Verily, trees are pagan and were done up to honor Odin. Well, men used to be hung on trees as he is that kind of war God, but His image and worship mellowed out over time and pretty baubles were hung on trees in His honor, especially in Germany. Got hand blown or other treasured ornaments? He'd be the first God to enjoy them, so would most Gods to be honest. My Vodoun lwa (spirits) and my beloved La Santisima Murte adore the holiday season, never mind it has nothing to do with them.
Because these traditions had deep meaning at first people did them for the God they honored, then for that God and the new God, and finally for the new God alone. They were done out of love and thanksgiving to celebrate and honor the God/dess in question. The same goes for every other aspect from mistletoe and holly to the hanging of greenery. Some pagan somewhere thought it suited the local diety and it caught on over time.
And you may have precious memories tied to more religious aspects. In our home the season did not start until the Nativity went up and Baby Jesus went in last. This came after the tree and all decorating was in His honor. You know what? I still put up Nativity because it connects me to my deceased parents and it honors the return of the dead during the holiday season.
And I never had a problem with any baby. To me as a Wiccan it could just as easily be the God in infant form in any of His many guises. I don't mind a bit, so long as my Gods and Goddesses are happy. And if I stopped doing it Isis and Bastet would throw ten fits as well as La Santa. How could I be so cold-hearted as to not show kindness to a baby?
Now, I do not attend church, I don't wish to. I don't read or even own a Bible I'm aware of unless there's one left for the ancestors and any crosses belong to Legba or Baron. But the point is I kept the decorating and I now know the special and gentle God who delighted in my decorating is decidedly Norse in nature.
There are no bad Gods, after all. Just Gods with very bad followers. So do what makes you happy adopt new traditions as they fit into your life. Maybe as I started out, just a few quiet moments outside on your first Yule and build from there. Your new traditions may not even have a midwinter festival so it is entirely up to you.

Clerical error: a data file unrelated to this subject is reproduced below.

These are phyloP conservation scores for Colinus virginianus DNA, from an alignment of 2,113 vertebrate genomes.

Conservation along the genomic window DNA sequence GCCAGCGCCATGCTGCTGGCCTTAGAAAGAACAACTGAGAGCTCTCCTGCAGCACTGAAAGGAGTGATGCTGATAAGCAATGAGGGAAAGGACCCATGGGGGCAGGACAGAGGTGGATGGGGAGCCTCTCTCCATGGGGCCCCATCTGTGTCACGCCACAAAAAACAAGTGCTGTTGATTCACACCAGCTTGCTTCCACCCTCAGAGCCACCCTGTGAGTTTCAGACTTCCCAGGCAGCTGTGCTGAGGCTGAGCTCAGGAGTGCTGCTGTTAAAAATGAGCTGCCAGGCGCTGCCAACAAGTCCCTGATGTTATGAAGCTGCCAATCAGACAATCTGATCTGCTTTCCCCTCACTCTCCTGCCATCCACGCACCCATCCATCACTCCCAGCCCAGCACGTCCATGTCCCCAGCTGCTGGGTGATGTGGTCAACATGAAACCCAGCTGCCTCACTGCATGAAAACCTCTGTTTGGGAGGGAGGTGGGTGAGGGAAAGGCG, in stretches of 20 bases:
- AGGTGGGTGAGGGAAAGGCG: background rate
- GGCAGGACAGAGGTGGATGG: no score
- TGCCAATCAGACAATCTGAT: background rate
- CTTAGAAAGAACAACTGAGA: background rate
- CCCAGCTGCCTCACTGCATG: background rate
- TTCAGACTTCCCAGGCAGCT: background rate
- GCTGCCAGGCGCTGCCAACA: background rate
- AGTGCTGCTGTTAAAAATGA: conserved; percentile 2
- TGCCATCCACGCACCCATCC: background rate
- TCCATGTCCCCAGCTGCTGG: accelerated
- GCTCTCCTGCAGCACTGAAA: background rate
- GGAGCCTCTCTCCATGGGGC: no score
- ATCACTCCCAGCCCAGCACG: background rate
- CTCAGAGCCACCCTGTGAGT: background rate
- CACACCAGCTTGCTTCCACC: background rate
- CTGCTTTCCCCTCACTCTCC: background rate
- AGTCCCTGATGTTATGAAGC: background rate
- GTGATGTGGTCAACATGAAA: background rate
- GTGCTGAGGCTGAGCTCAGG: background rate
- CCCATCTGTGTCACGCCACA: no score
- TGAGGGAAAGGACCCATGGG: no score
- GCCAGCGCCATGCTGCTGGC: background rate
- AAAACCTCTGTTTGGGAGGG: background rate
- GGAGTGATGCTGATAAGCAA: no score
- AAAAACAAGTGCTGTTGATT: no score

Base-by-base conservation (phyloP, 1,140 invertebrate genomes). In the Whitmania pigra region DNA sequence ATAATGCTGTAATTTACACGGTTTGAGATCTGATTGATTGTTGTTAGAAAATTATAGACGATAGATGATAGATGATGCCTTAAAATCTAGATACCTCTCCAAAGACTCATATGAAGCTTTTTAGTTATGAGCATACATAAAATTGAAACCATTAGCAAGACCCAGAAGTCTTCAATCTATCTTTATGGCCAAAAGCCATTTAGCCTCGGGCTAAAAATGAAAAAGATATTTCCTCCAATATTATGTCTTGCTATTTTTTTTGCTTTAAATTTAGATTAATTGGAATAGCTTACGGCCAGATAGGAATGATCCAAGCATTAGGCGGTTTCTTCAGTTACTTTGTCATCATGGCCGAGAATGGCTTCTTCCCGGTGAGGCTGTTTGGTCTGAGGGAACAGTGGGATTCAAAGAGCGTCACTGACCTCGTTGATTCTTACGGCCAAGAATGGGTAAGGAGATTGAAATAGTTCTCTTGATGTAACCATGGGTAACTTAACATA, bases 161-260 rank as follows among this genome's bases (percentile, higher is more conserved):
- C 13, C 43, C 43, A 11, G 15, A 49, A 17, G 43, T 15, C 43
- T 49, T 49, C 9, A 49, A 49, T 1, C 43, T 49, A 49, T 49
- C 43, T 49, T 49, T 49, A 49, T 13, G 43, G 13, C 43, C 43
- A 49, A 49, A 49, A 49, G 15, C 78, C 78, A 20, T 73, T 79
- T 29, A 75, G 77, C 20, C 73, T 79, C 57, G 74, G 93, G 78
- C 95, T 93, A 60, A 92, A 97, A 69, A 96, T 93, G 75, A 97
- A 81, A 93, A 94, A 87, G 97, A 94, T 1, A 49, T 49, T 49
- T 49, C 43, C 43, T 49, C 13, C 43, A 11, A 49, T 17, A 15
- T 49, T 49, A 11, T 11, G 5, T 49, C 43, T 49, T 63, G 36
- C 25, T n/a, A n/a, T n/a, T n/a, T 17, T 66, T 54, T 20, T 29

Honoring The Horned God
Your Festivities Belong To You
You may be the lone pagan in a Christian or Jewish or Muslim family. You may feel frustrated that while your family might be saying it is 'just a phase' or calling your new holy symbol 'Satanic' on one side, on the other are pagans pulling you away from everything, some extremists even demanding you dump your family. Whoa. Do any of these people look like your God or Goddess? No, they look like humans and most oftentimes anger is fear exploding outward.
They may feel Divinity will punish them for failing to chase away this other Divinity. Well, if your Wiccan it's simple enough. There is only one Divinity, we just choose to see that Divine Being in a different way. If you are in the 'all Gods are separate beings' camp, then you must gently explain to people on both sides that the choice must be yours.
You and you alone know how you feel towards the Divine Being(s) of your old religion and your new one. You might not even be ready to make the leap to a new religion and be just barely getting to know this new God/dess that called to you. And that's a wonderful pace to be. Take your time, OK? No God/dess worth serving will demand you just dump everything and run to Them. They will give you time to let your heart decide.
So how you celebrate should be up to you. There's no reason to give up beloved traditions. You may now view them as secular acts, trimming the tree, listening to holiday music, or dedicate them to your new God/dess. But enjoy! There's no reason to give up gingerbread, especially as it used to be a godly treat, and fruitcake used to be buried with the dead, so it's all good.
I'm supposing you could connect eggnog to any Divinity that loves to imbibe and they wouldn't complain. Heck, if there is no non-alcoholic eggnog Papa Dambala would be sad indeed and I have Loki whining, er, asking nicely for store baked cookies.
And if you are still in the transition phase and want to attend both pagan and other events, I'm telling you to do it. No Divinity wants us unhappy. If all you'll be doing is missing your old one you'll be missing the point of the season. There, some witch said it. If the thought of giving up any saints, spirits, God, Jesus, Jehovah or anything else is making your cry for Goddesses' sake, don't do it! We are hardly a monotheistic religion.
Ready for part 2?
- Christmas, Yule Or Both? (Part 2)
Here in part two we shall cover the basics of décor and more. Please feel free to take what you need and leave the rest behind.